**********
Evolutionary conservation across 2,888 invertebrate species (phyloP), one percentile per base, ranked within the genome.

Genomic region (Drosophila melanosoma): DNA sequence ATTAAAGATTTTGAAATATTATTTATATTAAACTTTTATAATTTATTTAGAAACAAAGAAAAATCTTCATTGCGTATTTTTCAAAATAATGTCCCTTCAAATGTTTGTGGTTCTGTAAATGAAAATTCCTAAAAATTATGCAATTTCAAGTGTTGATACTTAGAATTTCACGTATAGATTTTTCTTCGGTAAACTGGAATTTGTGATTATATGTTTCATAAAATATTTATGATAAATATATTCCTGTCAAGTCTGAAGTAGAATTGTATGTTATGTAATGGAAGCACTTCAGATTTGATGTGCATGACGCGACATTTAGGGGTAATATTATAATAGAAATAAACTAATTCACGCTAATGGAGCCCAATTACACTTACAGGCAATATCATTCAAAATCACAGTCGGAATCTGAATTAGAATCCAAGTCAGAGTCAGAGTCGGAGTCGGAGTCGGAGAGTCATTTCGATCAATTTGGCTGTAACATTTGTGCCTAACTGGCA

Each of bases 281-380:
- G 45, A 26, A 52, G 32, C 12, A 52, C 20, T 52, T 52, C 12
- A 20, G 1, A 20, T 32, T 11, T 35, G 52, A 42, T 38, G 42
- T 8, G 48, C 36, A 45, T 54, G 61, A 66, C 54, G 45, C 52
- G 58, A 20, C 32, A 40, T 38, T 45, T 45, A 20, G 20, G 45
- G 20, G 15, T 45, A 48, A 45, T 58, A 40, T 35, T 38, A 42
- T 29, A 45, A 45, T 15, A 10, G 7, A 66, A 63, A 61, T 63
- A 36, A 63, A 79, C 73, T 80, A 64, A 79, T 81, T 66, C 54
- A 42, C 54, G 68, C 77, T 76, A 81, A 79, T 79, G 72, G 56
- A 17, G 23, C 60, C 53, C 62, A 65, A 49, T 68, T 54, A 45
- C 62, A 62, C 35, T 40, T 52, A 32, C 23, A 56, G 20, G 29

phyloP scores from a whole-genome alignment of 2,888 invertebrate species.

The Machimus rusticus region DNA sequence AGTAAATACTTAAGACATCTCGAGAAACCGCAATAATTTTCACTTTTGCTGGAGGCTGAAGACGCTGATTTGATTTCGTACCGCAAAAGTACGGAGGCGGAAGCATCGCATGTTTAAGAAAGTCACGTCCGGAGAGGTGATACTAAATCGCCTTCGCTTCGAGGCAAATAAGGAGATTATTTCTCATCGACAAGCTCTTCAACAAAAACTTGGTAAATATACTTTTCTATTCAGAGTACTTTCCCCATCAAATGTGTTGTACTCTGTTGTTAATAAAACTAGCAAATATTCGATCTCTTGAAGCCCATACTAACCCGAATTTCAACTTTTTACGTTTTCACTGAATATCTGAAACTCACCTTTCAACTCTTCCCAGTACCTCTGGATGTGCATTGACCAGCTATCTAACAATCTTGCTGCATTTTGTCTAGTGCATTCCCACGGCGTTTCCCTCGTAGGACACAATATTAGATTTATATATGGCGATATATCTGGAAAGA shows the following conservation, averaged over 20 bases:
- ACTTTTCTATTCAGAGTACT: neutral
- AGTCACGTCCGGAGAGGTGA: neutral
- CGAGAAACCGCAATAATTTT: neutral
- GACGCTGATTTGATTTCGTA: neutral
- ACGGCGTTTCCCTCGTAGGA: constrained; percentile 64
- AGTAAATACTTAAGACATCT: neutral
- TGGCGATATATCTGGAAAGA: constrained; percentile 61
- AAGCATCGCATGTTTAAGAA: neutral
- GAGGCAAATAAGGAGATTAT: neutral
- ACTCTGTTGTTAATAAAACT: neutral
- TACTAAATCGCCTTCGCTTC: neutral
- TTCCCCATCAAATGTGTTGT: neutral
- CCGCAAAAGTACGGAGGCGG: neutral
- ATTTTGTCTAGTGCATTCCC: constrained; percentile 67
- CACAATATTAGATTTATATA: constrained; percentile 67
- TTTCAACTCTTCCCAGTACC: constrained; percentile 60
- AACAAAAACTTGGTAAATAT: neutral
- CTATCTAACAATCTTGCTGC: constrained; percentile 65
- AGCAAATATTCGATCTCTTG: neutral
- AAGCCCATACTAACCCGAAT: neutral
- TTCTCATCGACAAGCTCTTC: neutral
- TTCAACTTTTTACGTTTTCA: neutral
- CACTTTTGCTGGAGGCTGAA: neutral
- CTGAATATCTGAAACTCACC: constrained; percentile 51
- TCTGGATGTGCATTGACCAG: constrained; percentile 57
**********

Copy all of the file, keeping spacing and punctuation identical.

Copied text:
Evolutionary conservation across 2,888 invertebrate species (phyloP), one percentile per base, ranked within the genome.

Genomic region (Drosophila melanosoma): DNA sequence ATTAAAGATTTTGAAATATTATTTATATTAAACTTTTATAATTTATTTAGAAACAAAGAAAAATCTTCATTGCGTATTTTTCAAAATAATGTCCCTTCAAATGTTTGTGGTTCTGTAAATGAAAATTCCTAAAAATTATGCAATTTCAAGTGTTGATACTTAGAATTTCACGTATAGATTTTTCTTCGGTAAACTGGAATTTGTGATTATATGTTTCATAAAATATTTATGATAAATATATTCCTGTCAAGTCTGAAGTAGAATTGTATGTTATGTAATGGAAGCACTTCAGATTTGATGTGCATGACGCGACATTTAGGGGTAATATTATAATAGAAATAAACTAATTCACGCTAATGGAGCCCAATTACACTTACAGGCAATATCATTCAAAATCACAGTCGGAATCTGAATTAGAATCCAAGTCAGAGTCAGAGTCGGAGTCGGAGTCGGAGAGTCATTTCGATCAATTTGGCTGTAACATTTGTGCCTAACTGGCA

Each of bases 281-380:
- G 45, A 26, A 52, G 32, C 12, A 52, C 20, T 52, T 52, C 12
- A 20, G 1, A 20, T 32, T 11, T 35, G 52, A 42, T 38, G 42
- T 8, G 48, C 36, A 45, T 54, G 61, A 66, C 54, G 45, C 52
- G 58, A 20, C 32, A 40, T 38, T 45, T 45, A 20, G 20, G 45
- G 20, G 15, T 45, A 48, A 45, T 58, A 40, T 35, T 38, A 42
- T 29, A 45, A 45, T 15, A 10, G 7, A 66, A 63, A 61, T 63
- A 36, A 63, A 79, C 73, T 80, A 64, A 79, T 81, T 66, C 54
- A 42, C 54, G 68, C 77, T 76, A 81, A 79, T 79, G 72, G 56
- A 17, G 23, C 60, C 53, C 62, A 65, A 49, T 68, T 54, A 45
- C 62, A 62, C 35, T 40, T 52, A 32, C 23, A 56, G 20, G 29

phyloP scores from a whole-genome alignment of 2,888 invertebrate species.

The Machimus rusticus region DNA sequence AGTAAATACTTAAGACATCTCGAGAAACCGCAATAATTTTCACTTTTGCTGGAGGCTGAAGACGCTGATTTGATTTCGTACCGCAAAAGTACGGAGGCGGAAGCATCGCATGTTTAAGAAAGTCACGTCCGGAGAGGTGATACTAAATCGCCTTCGCTTCGAGGCAAATAAGGAGATTATTTCTCATCGACAAGCTCTTCAACAAAAACTTGGTAAATATACTTTTCTATTCAGAGTACTTTCCCCATCAAATGTGTTGTACTCTGTTGTTAATAAAACTAGCAAATATTCGATCTCTTGAAGCCCATACTAACCCGAATTTCAACTTTTTACGTTTTCACTGAATATCTGAAACTCACCTTTCAACTCTTCCCAGTACCTCTGGATGTGCATTGACCAGCTATCTAACAATCTTGCTGCATTTTGTCTAGTGCATTCCCACGGCGTTTCCCTCGTAGGACACAATATTAGATTTATATATGGCGATATATCTGGAAAGA shows the following conservation, averaged over 20 bases:
- ACTTTTCTATTCAGAGTACT: neutral
- AGTCACGTCCGGAGAGGTGA: neutral
- CGAGAAACCGCAATAATTTT: neutral
- GACGCTGATTTGATTTCGTA: neutral
- ACGGCGTTTCCCTCGTAGGA: constrained; percentile 64
- AGTAAATACTTAAGACATCT: neutral
- TGGCGATATATCTGGAAAGA: constrained; percentile 61
- AAGCATCGCATGTTTAAGAA: neutral
- GAGGCAAATAAGGAGATTAT: neutral
- ACTCTGTTGTTAATAAAACT: neutral
- TACTAAATCGCCTTCGCTTC: neutral
- TTCCCCATCAAATGTGTTGT: neutral
- CCGCAAAAGTACGGAGGCGG: neutral
- ATTTTGTCTAGTGCATTCCC: constrained; percentile 67
- CACAATATTAGATTTATATA: constrained; percentile 67
- TTTCAACTCTTCCCAGTACC: constrained; percentile 60
- AACAAAAACTTGGTAAATAT: neutral
- CTATCTAACAATCTTGCTGC: constrained; percentile 65
- AGCAAATATTCGATCTCTTG: neutral
- AAGCCCATACTAACCCGAAT: neutral
- TTCTCATCGACAAGCTCTTC: neutral
- TTCAACTTTTTACGTTTTCA: neutral
- CACTTTTGCTGGAGGCTGAA: neutral
- CTGAATATCTGAAACTCACC: constrained; percentile 51
- TCTGGATGTGCATTGACCAG: constrained; percentile 57